The state’s second-largest labor union is suing for back overtime pay for 14,469 of its members who weren’t compensated for their work in connection with Hurricane Sandy.
Gov. Andrew Cuomo, the state budget director and four state department heads are named as respondents in a lawsuit filed in state Supreme Court in Albany County on Feb. 26 by the Public Employee Federation. The union is claiming the state authorized overtime hours for employees responding to the weather emergency last fall but failed to pay for the extra work.
Because of the “extreme emergency,” the state Division of Budget made some overtime-ineligible employees eligible for overtime, although overtime pay didn’t kick in until the employee worked 47 1⁄2 hours for the week. Any hours above a normal work week and below that threshold were supposed to be compensated at the normal rate, according to the suit.
The suit says the distinction by the state’s Division of Budget is a violation of the Civil Service Law’s overtime pay provision. “[The state’s] actions are arbitrary, capricious, irrational and contrary to law,” reads the suit.
The state Division of Budget, which normally doesn’t comment on pending litigation, didn’t respond to questions. A spokeswoman for PEF didn’t respond to a request for comment.
Four specific PEF employees, who were deemed eligible for overtime by the state, are highlighted in the class-action suit, including Albany County residents Joan Bobier and Heide-Marie Dudek. A class action was filed, according to the suit, because it is the most efficient and surest means of resolving the issue.
Workers in the suit fall between salary grades 23 and 27. Their work week is between 371⁄2 hours and 40 hours.
The suit can be found on the Capital Region Scene.
Dudek, a civil engineer for the state’s Department of Homeland Security and Emergency Services, aided the initial public and private damage assessments and worked with FEMA. She worked 237 3⁄4 hours of overtime in connection with Sandy relief and has not been compensated for any time beyond her normal week, the suit alleges. This included 67 1⁄2 hours that falls into the window of a normal work week and the 47 1⁄2-hour threshold.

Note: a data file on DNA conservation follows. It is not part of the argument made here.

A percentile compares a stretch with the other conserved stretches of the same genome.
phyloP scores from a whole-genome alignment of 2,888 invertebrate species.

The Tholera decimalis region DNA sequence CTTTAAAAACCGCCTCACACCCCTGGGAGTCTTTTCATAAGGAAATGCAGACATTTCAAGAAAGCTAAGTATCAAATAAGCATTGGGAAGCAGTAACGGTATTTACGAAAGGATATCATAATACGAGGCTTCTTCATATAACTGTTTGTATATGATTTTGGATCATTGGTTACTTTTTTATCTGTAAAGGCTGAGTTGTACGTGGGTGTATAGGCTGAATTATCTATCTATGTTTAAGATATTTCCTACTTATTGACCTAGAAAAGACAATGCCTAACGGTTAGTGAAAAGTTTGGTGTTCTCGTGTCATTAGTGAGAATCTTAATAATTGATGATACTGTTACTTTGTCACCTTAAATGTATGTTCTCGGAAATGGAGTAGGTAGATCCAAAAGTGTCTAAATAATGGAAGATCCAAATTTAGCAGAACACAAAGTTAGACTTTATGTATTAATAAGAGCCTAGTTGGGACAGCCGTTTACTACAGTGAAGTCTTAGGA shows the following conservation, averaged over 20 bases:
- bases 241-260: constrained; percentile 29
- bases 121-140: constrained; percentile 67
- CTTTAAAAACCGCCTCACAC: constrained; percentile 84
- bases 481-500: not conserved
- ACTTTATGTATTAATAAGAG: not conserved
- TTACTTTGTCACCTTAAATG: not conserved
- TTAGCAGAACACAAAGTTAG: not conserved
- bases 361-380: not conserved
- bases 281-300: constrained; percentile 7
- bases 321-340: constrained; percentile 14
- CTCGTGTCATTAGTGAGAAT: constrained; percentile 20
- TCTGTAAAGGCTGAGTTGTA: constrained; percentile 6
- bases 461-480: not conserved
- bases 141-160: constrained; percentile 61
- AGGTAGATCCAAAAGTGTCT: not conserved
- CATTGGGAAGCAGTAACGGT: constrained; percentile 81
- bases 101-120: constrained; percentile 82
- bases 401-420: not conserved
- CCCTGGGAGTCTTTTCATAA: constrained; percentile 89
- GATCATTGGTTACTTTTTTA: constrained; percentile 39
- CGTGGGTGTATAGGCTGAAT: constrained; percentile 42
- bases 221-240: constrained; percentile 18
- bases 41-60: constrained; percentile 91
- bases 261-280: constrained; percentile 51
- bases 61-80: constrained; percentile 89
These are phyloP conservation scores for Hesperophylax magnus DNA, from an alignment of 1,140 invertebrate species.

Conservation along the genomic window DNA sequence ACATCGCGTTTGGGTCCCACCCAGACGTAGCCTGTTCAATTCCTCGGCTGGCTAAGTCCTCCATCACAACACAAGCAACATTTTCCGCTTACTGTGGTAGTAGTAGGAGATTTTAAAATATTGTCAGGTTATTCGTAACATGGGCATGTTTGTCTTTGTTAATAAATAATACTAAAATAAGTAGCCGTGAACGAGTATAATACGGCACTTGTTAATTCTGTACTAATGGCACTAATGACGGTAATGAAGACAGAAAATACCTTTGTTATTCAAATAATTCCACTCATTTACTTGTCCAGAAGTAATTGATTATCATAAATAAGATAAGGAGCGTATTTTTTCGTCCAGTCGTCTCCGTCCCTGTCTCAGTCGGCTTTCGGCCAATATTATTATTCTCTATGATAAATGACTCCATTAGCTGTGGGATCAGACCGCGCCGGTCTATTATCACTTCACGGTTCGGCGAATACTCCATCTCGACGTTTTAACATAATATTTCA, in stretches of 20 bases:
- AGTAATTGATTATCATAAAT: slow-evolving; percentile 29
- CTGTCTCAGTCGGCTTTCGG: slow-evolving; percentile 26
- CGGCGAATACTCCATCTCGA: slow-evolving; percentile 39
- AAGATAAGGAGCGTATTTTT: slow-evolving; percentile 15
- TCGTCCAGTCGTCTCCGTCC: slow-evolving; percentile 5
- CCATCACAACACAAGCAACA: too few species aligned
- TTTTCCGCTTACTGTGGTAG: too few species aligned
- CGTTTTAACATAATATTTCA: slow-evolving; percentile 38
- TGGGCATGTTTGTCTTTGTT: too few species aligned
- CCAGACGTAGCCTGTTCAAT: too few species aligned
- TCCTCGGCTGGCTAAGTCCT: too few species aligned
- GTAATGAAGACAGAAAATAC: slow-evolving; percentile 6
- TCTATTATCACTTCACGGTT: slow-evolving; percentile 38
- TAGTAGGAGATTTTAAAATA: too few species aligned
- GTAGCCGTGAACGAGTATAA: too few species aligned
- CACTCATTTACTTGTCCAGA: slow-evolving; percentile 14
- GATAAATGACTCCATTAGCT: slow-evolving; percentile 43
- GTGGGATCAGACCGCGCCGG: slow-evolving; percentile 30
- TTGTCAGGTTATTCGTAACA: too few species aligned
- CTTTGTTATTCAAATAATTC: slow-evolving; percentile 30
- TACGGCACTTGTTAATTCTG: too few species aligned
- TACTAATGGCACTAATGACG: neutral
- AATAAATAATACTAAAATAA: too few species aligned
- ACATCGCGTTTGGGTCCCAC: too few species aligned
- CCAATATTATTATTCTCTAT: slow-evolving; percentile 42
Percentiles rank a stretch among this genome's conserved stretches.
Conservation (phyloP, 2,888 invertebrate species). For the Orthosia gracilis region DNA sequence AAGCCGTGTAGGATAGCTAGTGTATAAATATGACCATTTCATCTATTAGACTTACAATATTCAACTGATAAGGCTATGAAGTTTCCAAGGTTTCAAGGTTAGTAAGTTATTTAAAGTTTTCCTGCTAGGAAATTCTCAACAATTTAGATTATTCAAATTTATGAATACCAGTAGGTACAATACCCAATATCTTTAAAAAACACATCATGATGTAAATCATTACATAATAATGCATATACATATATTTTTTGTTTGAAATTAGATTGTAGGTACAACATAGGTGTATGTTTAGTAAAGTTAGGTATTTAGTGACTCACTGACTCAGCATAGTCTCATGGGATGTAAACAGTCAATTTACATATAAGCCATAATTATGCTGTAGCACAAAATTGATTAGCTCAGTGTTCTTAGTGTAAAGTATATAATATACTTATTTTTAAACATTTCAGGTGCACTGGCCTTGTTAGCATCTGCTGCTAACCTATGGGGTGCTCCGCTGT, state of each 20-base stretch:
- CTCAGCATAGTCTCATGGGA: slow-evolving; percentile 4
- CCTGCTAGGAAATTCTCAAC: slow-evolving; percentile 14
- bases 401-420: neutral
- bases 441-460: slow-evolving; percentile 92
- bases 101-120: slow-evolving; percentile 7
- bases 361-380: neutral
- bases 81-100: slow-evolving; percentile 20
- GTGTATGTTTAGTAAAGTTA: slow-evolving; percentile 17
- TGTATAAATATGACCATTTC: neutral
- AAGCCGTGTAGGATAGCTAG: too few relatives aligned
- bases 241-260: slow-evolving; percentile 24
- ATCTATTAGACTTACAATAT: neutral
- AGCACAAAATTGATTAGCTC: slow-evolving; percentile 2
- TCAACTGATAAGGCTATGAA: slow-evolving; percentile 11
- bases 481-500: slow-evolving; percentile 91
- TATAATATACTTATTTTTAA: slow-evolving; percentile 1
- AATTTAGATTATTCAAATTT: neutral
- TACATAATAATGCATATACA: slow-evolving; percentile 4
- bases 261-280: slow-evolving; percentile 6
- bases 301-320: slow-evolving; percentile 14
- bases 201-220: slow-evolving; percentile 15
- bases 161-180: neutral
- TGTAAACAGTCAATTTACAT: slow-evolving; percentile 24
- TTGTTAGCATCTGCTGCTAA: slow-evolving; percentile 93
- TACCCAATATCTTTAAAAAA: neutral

On Nov. 6, 2012, the suit claims, Dudek was informed in an email that she would not be paid for any overtime in connection with Sandy relief. This directive came initially from the Division of Budget, contradicting its decision to authorize overtime for ineligible employees.
Despite receiving this notification, Dudek continued to work overtime hours for at least another two months.
Bobier, a principal sanitarian for the state Department of Health, was specially assigned to a disaster assistance center in Suffolk County. The suit alleges she was not compensated for additional work, including 7 1⁄2 hours in the window created by the Division of Budget.
In the case of state Department of Transportation employees who are normally not eligible for overtime, but were deemed eligible after Sandy, they were supposed to characterize the hours worked between 40 and 47 1⁄2 hours as a “volunteered time,” according to the suit.
A spokesman for the Department of Transportation said the department was withholding any comment because the case represents pending litigation that is now being handled by the state Attorney General’s Office.
Based on the failure to pay overtime wages, the suit concludes, “DOB has clearly indicated it does not intend to pay overtime to the representative petitioners or other class members for these hours worked in connection with Hurricane Sandy.”
The PEF agrees that state Budget Director Robert Megna has the ability to grant overtime to otherwise ineligible employees in the case of an emergency. The suit contends that Megna exceeded his authority when he added the caveat of an overtime floor, which essentially increased a normal work week to 47 1⁄2 hours for people responding to Sandy. Traditionally, employees receive 1 1⁄2 times their normal rate when working overtime.
“DOB has essentially set a rate of zero for work performed between 40 and 47.5 hours per work week, which is in violation of [Civil Service Law],” said the suit.
The directive setting up the 47 1⁄2-hour work week was issued on Oct. 29 by Megna and was effective for Oct. 26. “Blanket overtime authorization is granted for staff in Grade 27 and below positions,” was the policy established, according to the suit.
PEF lawyer Eric Kwasniewski brought the suit. According to an online court filing, the appearance date for this case is March 22 and no judge has been announced yet.